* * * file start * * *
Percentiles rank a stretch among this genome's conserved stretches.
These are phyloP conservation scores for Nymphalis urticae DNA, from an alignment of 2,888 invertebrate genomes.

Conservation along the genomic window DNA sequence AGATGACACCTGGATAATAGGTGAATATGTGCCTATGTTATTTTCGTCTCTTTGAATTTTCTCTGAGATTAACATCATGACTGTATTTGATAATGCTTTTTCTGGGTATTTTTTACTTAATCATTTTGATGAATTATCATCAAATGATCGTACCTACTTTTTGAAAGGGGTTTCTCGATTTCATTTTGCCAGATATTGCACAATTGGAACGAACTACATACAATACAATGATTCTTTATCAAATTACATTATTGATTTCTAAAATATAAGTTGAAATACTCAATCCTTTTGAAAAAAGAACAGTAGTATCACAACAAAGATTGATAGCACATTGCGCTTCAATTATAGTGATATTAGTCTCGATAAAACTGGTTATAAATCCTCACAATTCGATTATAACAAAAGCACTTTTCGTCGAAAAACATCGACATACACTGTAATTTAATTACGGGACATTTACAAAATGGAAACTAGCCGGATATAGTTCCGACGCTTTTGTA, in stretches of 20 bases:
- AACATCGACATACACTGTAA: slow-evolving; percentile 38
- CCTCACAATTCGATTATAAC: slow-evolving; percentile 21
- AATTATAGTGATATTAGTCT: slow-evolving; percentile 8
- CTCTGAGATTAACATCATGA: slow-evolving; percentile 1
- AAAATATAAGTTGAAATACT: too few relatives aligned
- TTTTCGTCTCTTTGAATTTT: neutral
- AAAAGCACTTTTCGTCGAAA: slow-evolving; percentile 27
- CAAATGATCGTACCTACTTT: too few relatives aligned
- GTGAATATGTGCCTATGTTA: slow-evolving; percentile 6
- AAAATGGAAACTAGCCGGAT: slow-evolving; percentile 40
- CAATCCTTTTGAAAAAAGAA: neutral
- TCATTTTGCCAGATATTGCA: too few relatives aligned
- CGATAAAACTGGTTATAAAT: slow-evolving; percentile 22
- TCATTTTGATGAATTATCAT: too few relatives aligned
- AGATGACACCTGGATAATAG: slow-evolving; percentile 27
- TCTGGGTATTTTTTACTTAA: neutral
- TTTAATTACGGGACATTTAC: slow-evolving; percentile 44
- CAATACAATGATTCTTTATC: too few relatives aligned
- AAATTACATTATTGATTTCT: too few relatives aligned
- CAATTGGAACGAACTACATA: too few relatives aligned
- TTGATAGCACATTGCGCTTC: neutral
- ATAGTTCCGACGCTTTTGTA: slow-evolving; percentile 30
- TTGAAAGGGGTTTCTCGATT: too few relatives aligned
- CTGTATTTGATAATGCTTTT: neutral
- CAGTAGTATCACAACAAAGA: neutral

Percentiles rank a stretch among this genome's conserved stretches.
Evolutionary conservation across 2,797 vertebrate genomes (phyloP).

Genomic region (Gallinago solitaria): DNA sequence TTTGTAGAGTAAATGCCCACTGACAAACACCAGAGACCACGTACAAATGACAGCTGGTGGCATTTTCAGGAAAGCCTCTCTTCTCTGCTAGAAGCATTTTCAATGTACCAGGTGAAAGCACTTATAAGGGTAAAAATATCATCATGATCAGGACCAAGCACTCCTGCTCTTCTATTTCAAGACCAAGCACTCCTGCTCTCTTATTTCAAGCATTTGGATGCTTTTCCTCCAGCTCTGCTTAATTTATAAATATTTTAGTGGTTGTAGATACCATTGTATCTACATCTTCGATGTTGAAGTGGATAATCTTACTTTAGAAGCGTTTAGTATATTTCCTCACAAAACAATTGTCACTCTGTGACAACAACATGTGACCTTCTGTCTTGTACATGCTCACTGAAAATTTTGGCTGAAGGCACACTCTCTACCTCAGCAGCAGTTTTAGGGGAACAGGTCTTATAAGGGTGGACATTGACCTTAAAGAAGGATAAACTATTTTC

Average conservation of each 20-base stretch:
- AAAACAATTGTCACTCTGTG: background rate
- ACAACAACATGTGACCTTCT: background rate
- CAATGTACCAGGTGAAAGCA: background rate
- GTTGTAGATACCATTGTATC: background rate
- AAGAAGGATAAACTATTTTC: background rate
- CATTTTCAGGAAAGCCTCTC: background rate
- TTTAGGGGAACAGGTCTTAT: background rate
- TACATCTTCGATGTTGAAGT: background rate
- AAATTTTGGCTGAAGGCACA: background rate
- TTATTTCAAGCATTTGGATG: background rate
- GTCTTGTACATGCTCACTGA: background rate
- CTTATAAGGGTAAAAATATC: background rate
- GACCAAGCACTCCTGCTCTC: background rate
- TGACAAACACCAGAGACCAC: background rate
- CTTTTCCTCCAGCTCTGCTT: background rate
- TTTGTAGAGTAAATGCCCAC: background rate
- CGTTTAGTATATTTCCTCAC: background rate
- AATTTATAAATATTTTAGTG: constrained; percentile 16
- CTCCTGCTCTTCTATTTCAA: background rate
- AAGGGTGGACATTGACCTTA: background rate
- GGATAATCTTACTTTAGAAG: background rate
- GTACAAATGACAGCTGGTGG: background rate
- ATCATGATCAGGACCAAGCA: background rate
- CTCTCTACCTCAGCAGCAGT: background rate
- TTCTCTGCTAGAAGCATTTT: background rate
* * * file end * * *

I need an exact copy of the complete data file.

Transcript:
Percentiles rank a stretch among this genome's conserved stretches.
These are phyloP conservation scores for Nymphalis urticae DNA, from an alignment of 2,888 invertebrate genomes.

Conservation along the genomic window DNA sequence AGATGACACCTGGATAATAGGTGAATATGTGCCTATGTTATTTTCGTCTCTTTGAATTTTCTCTGAGATTAACATCATGACTGTATTTGATAATGCTTTTTCTGGGTATTTTTTACTTAATCATTTTGATGAATTATCATCAAATGATCGTACCTACTTTTTGAAAGGGGTTTCTCGATTTCATTTTGCCAGATATTGCACAATTGGAACGAACTACATACAATACAATGATTCTTTATCAAATTACATTATTGATTTCTAAAATATAAGTTGAAATACTCAATCCTTTTGAAAAAAGAACAGTAGTATCACAACAAAGATTGATAGCACATTGCGCTTCAATTATAGTGATATTAGTCTCGATAAAACTGGTTATAAATCCTCACAATTCGATTATAACAAAAGCACTTTTCGTCGAAAAACATCGACATACACTGTAATTTAATTACGGGACATTTACAAAATGGAAACTAGCCGGATATAGTTCCGACGCTTTTGTA, in stretches of 20 bases:
- AACATCGACATACACTGTAA: slow-evolving; percentile 38
- CCTCACAATTCGATTATAAC: slow-evolving; percentile 21
- AATTATAGTGATATTAGTCT: slow-evolving; percentile 8
- CTCTGAGATTAACATCATGA: slow-evolving; percentile 1
- AAAATATAAGTTGAAATACT: too few relatives aligned
- TTTTCGTCTCTTTGAATTTT: neutral
- AAAAGCACTTTTCGTCGAAA: slow-evolving; percentile 27
- CAAATGATCGTACCTACTTT: too few relatives aligned
- GTGAATATGTGCCTATGTTA: slow-evolving; percentile 6
- AAAATGGAAACTAGCCGGAT: slow-evolving; percentile 40
- CAATCCTTTTGAAAAAAGAA: neutral
- TCATTTTGCCAGATATTGCA: too few relatives aligned
- CGATAAAACTGGTTATAAAT: slow-evolving; percentile 22
- TCATTTTGATGAATTATCAT: too few relatives aligned
- AGATGACACCTGGATAATAG: slow-evolving; percentile 27
- TCTGGGTATTTTTTACTTAA: neutral
- TTTAATTACGGGACATTTAC: slow-evolving; percentile 44
- CAATACAATGATTCTTTATC: too few relatives aligned
- AAATTACATTATTGATTTCT: too few relatives aligned
- CAATTGGAACGAACTACATA: too few relatives aligned
- TTGATAGCACATTGCGCTTC: neutral
- ATAGTTCCGACGCTTTTGTA: slow-evolving; percentile 30
- TTGAAAGGGGTTTCTCGATT: too few relatives aligned
- CTGTATTTGATAATGCTTTT: neutral
- CAGTAGTATCACAACAAAGA: neutral

Percentiles rank a stretch among this genome's conserved stretches.
Evolutionary conservation across 2,797 vertebrate genomes (phyloP).

Genomic region (Gallinago solitaria): DNA sequence TTTGTAGAGTAAATGCCCACTGACAAACACCAGAGACCACGTACAAATGACAGCTGGTGGCATTTTCAGGAAAGCCTCTCTTCTCTGCTAGAAGCATTTTCAATGTACCAGGTGAAAGCACTTATAAGGGTAAAAATATCATCATGATCAGGACCAAGCACTCCTGCTCTTCTATTTCAAGACCAAGCACTCCTGCTCTCTTATTTCAAGCATTTGGATGCTTTTCCTCCAGCTCTGCTTAATTTATAAATATTTTAGTGGTTGTAGATACCATTGTATCTACATCTTCGATGTTGAAGTGGATAATCTTACTTTAGAAGCGTTTAGTATATTTCCTCACAAAACAATTGTCACTCTGTGACAACAACATGTGACCTTCTGTCTTGTACATGCTCACTGAAAATTTTGGCTGAAGGCACACTCTCTACCTCAGCAGCAGTTTTAGGGGAACAGGTCTTATAAGGGTGGACATTGACCTTAAAGAAGGATAAACTATTTTC

Average conservation of each 20-base stretch:
- AAAACAATTGTCACTCTGTG: background rate
- ACAACAACATGTGACCTTCT: background rate
- CAATGTACCAGGTGAAAGCA: background rate
- GTTGTAGATACCATTGTATC: background rate
- AAGAAGGATAAACTATTTTC: background rate
- CATTTTCAGGAAAGCCTCTC: background rate
- TTTAGGGGAACAGGTCTTAT: background rate
- TACATCTTCGATGTTGAAGT: background rate
- AAATTTTGGCTGAAGGCACA: background rate
- TTATTTCAAGCATTTGGATG: background rate
- GTCTTGTACATGCTCACTGA: background rate
- CTTATAAGGGTAAAAATATC: background rate
- GACCAAGCACTCCTGCTCTC: background rate
- TGACAAACACCAGAGACCAC: background rate
- CTTTTCCTCCAGCTCTGCTT: background rate
- TTTGTAGAGTAAATGCCCAC: background rate
- CGTTTAGTATATTTCCTCAC: background rate
- AATTTATAAATATTTTAGTG: constrained; percentile 16
- CTCCTGCTCTTCTATTTCAA: background rate
- AAGGGTGGACATTGACCTTA: background rate
- GGATAATCTTACTTTAGAAG: background rate
- GTACAAATGACAGCTGGTGG: background rate
- ATCATGATCAGGACCAAGCA: background rate
- CTCTCTACCTCAGCAGCAGT: background rate
- TTCTCTGCTAGAAGCATTTT: background rate